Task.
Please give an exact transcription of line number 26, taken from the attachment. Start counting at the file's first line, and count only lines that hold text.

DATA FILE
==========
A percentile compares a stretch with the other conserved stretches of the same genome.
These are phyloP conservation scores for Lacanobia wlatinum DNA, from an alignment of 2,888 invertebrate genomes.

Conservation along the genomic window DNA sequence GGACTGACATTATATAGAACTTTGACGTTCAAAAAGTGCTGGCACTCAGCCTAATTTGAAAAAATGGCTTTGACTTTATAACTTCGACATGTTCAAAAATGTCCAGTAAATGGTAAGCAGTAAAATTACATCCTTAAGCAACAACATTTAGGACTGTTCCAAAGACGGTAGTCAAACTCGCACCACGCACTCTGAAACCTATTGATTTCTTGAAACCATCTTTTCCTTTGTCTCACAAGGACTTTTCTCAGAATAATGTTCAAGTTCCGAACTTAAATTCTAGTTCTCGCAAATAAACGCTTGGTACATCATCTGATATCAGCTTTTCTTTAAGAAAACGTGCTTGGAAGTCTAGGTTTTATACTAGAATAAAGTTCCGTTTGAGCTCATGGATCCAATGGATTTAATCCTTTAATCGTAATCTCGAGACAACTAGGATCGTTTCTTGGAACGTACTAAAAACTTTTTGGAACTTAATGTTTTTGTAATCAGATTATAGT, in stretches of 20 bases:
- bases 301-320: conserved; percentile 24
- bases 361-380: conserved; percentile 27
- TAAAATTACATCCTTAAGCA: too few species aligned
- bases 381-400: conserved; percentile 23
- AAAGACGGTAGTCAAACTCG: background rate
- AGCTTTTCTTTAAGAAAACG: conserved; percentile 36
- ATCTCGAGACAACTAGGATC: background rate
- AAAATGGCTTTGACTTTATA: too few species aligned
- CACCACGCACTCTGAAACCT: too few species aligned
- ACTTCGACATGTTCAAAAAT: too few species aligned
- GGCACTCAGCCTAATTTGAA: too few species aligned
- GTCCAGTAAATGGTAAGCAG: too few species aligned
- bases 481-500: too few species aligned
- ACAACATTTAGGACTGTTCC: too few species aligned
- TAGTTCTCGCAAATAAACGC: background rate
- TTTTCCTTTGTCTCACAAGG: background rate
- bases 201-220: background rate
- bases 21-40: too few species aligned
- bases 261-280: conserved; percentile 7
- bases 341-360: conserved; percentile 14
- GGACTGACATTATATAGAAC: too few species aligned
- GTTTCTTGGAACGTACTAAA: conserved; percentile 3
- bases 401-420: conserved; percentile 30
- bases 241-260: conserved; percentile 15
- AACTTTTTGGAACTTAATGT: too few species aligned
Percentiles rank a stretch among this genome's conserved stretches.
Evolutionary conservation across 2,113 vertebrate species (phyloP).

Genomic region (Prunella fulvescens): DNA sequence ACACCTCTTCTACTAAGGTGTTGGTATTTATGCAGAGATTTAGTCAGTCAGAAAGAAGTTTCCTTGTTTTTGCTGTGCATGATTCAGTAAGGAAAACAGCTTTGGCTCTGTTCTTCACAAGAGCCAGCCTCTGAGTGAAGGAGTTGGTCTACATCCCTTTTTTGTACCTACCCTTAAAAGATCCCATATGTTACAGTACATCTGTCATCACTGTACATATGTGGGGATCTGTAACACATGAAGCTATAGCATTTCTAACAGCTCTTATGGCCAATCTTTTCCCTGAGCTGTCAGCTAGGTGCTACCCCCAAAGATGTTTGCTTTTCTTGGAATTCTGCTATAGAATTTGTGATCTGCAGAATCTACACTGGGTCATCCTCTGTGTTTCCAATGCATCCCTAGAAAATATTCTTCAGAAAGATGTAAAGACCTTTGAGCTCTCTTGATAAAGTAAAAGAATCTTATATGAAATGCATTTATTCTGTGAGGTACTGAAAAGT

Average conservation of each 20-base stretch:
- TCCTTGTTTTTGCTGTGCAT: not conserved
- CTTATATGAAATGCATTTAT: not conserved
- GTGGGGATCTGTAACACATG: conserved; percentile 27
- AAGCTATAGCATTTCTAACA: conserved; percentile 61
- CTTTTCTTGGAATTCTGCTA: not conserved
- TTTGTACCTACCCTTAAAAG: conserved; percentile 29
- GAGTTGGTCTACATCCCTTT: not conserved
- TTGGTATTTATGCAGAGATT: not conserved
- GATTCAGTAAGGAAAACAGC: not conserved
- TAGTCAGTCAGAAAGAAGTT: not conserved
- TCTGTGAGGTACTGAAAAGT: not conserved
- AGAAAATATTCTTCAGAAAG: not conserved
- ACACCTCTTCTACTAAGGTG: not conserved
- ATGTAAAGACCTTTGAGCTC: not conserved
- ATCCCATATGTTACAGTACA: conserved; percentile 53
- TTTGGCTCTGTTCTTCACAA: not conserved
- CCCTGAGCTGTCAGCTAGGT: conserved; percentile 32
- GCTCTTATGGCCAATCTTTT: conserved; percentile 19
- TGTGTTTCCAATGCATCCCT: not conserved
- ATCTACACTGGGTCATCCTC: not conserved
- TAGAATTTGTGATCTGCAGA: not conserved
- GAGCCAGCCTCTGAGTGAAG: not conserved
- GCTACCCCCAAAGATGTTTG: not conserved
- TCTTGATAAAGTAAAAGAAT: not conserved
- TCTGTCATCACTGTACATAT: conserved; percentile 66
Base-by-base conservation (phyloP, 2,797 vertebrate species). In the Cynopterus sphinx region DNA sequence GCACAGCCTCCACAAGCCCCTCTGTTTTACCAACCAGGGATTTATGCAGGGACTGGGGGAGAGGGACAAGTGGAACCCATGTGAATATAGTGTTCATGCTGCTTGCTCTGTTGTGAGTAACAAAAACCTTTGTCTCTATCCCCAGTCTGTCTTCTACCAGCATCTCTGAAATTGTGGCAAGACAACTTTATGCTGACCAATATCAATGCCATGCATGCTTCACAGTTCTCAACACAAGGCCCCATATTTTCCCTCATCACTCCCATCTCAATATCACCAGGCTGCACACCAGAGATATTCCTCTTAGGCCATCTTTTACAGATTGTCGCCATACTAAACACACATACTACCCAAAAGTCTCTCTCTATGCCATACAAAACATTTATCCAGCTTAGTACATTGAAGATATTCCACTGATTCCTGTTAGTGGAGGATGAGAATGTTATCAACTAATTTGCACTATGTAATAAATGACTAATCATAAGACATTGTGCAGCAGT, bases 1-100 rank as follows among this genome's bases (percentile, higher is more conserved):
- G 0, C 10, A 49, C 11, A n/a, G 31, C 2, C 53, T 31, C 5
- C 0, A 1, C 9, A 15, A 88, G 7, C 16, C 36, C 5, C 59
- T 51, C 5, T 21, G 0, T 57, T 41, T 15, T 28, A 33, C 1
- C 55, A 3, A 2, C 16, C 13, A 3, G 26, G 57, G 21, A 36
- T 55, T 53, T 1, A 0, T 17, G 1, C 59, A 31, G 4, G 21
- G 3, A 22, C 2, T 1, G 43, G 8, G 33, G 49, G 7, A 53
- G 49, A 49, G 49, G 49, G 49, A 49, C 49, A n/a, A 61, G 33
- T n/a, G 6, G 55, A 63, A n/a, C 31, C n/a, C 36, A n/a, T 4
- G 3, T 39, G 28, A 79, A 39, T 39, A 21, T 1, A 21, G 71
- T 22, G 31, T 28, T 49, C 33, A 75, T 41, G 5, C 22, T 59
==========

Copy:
- bases 401-420: conserved; percentile 30